What to Do During a Storm [Infographic]

When it comes to Texas storms, don’t wait until the last minute to prepare. Have a plan before the storm hits so that you and your family can stay safe and comfortable if severe weather comes your way. Read our infographic with tips on preparing for and weathering a storm.

Our top tips for what to do during a storm:

  • Stay connected with a phone or radio.
  • Take shelter in the right area.
  • Consider purchasing portable generator.
  • Stock up with gear to keep you comfortable.
  • Keep a stock of shelf-stable food.

What to Do During a Storm | The Light Lab

Plan Ahead for Severe Weather

Storm safety is all about preparation.

When it comes to severe weather, Texas has it all: thunderstorms, flash floods, tornadoes and hurricanes. To protect your family, home and possessions, advance planning is key.

1. Stay Connected

Monitor weather and road conditions with a battery-operated radio or smartphone, and be on alert for evacuation orders during hurricane season. Keep these devices running throughout power outages with extra batteries, solar chargers or portable energy banks.

2. Take Cover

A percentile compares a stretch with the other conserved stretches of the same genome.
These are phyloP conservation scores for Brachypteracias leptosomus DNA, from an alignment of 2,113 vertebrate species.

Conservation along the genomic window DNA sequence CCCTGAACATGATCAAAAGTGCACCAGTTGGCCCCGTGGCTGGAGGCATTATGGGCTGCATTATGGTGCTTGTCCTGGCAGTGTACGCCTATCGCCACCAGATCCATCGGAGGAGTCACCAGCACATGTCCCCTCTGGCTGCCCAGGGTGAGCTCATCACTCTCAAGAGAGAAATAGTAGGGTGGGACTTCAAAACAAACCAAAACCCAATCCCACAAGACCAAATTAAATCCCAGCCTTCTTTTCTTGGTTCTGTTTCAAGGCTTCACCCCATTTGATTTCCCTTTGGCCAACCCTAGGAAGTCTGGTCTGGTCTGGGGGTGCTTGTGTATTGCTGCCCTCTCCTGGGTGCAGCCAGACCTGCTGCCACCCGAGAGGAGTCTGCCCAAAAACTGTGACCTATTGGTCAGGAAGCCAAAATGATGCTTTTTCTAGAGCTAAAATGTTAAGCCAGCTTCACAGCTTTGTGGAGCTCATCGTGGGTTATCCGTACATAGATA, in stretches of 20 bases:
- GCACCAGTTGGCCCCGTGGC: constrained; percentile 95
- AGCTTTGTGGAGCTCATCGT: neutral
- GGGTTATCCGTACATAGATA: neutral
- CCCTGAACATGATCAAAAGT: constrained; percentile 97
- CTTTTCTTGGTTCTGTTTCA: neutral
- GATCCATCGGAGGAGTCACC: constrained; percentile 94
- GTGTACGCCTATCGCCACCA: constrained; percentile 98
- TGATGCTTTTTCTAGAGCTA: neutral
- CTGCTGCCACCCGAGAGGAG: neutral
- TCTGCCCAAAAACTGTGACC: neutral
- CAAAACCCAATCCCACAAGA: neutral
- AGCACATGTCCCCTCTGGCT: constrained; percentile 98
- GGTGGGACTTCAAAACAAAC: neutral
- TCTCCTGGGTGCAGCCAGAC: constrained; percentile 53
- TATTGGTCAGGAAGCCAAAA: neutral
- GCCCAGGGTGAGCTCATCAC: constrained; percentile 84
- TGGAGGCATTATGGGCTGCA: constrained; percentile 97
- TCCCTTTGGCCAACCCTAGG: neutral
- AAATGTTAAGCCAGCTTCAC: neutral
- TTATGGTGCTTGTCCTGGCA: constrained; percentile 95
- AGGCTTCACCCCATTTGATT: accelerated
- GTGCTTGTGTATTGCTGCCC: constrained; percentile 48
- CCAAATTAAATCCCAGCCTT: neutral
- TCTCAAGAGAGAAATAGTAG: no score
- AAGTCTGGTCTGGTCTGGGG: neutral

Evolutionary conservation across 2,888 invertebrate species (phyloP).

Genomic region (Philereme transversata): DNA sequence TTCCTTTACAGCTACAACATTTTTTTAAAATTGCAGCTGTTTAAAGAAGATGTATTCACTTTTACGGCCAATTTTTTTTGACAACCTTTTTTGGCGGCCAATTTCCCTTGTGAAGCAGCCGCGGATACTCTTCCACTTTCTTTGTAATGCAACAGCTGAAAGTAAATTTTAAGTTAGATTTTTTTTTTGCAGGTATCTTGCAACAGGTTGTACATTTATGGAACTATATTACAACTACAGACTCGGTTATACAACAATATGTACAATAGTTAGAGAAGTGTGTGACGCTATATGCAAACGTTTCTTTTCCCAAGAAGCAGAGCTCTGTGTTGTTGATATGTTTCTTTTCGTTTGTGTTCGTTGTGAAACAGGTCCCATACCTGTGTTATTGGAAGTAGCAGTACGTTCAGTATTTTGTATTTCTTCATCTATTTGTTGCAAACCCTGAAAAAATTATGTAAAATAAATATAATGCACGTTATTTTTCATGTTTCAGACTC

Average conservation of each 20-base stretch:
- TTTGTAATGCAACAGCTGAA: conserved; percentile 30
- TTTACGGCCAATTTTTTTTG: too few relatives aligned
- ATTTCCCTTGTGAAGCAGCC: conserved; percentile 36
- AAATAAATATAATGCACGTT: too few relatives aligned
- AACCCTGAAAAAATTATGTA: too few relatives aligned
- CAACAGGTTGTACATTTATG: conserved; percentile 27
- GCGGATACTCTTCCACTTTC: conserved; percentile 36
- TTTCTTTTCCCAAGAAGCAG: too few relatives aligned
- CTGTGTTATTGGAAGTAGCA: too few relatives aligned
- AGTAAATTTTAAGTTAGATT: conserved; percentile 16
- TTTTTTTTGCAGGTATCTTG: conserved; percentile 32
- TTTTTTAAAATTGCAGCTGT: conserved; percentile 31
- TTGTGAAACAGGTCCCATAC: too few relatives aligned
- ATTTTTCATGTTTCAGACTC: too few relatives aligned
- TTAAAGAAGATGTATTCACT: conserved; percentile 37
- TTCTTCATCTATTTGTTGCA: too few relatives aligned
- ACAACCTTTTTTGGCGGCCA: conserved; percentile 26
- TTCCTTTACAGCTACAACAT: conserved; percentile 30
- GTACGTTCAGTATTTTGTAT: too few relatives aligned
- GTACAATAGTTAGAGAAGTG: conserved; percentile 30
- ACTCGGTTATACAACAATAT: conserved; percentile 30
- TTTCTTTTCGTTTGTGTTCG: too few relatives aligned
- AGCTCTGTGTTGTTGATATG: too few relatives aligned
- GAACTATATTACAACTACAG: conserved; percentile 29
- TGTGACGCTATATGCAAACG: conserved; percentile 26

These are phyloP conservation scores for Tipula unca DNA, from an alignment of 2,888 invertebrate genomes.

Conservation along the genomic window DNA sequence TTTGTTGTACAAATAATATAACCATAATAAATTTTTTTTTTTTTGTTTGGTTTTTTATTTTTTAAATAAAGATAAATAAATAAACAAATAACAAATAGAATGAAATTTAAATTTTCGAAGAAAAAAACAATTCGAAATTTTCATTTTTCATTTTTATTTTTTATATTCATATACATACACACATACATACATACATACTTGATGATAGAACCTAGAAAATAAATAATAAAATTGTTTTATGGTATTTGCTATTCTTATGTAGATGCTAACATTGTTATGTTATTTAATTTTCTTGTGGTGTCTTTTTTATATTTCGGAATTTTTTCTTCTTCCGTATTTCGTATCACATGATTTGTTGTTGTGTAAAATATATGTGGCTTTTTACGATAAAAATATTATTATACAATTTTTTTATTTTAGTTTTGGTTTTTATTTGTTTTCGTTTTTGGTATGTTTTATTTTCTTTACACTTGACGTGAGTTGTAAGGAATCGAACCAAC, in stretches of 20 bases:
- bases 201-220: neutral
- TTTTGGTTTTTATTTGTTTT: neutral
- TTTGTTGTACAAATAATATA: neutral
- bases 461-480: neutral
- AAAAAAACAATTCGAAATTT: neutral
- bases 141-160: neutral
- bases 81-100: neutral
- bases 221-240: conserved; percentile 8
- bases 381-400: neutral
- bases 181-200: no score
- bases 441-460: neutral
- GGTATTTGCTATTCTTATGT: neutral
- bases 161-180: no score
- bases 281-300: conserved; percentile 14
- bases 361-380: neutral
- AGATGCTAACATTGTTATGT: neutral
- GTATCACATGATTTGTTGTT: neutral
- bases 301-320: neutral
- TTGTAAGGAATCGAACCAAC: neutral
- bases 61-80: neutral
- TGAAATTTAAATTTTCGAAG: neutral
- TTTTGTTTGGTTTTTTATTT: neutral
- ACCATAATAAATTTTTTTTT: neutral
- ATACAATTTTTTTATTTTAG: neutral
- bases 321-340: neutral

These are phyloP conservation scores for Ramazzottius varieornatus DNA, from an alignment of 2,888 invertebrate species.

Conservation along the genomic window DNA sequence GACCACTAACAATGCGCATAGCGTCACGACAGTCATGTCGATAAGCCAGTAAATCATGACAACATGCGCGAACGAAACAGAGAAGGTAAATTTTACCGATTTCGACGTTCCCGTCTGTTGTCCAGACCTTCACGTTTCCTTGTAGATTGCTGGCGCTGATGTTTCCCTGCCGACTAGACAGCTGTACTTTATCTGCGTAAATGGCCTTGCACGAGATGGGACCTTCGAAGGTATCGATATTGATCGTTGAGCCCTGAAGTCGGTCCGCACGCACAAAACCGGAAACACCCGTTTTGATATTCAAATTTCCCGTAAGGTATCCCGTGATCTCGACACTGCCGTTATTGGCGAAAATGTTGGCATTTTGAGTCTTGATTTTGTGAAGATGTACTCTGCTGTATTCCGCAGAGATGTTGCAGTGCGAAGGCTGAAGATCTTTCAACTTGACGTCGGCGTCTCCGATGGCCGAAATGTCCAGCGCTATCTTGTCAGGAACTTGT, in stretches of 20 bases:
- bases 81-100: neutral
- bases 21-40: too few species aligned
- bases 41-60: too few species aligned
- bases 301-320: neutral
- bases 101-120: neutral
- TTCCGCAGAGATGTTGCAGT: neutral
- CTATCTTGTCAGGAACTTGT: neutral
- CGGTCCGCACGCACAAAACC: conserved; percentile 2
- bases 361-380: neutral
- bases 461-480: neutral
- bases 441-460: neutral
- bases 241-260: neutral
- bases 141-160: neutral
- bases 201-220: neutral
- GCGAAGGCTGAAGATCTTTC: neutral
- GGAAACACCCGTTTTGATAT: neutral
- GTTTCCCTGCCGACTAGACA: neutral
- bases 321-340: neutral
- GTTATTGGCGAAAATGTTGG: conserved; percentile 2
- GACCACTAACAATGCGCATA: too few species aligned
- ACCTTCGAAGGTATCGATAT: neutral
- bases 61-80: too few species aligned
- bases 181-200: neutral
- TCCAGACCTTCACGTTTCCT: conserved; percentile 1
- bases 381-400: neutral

During severe storms and tornadoes, the safest place in the home is in the basement. Otherwise, shelter in an interior room. Never attempt to outrun a tornado in a car; stop and seek immediate shelter if a tornado strikes while you’re driving. Take cover in a low-lying ditch if there’s no safe shelter nearby.

3. Power Up

Consider purchasing a portable generator, which can power a few appliances or your whole home depending on size, or a standby generator, which powers your whole home automatically if the power goes out. If you already have a portable generator, keep a supply of stable fuel in a safe location.

4. Keep Comfortable

Summer and winter storms can be dangerous due to the combination of power outages and extreme temperatures. Stock blankets, winter gear and firewood during winter, and try to keep your home shaded and ventilated during summertime power outages. Infants, the elderly and other vulnerable people should be taken to climate controlled shelters in extreme temperatures.

5. Eat Smart

If you don’t open your fridge during a power outage, food will stay at a safe temperature for about four hours. A full freezer is safe for 48 hours, and a half-full freezer for 24 hours. Keep a supply of shelf-stable food and water to help avoid unnecessarily opening your fridge or freezer.

Start planning and preparing today!

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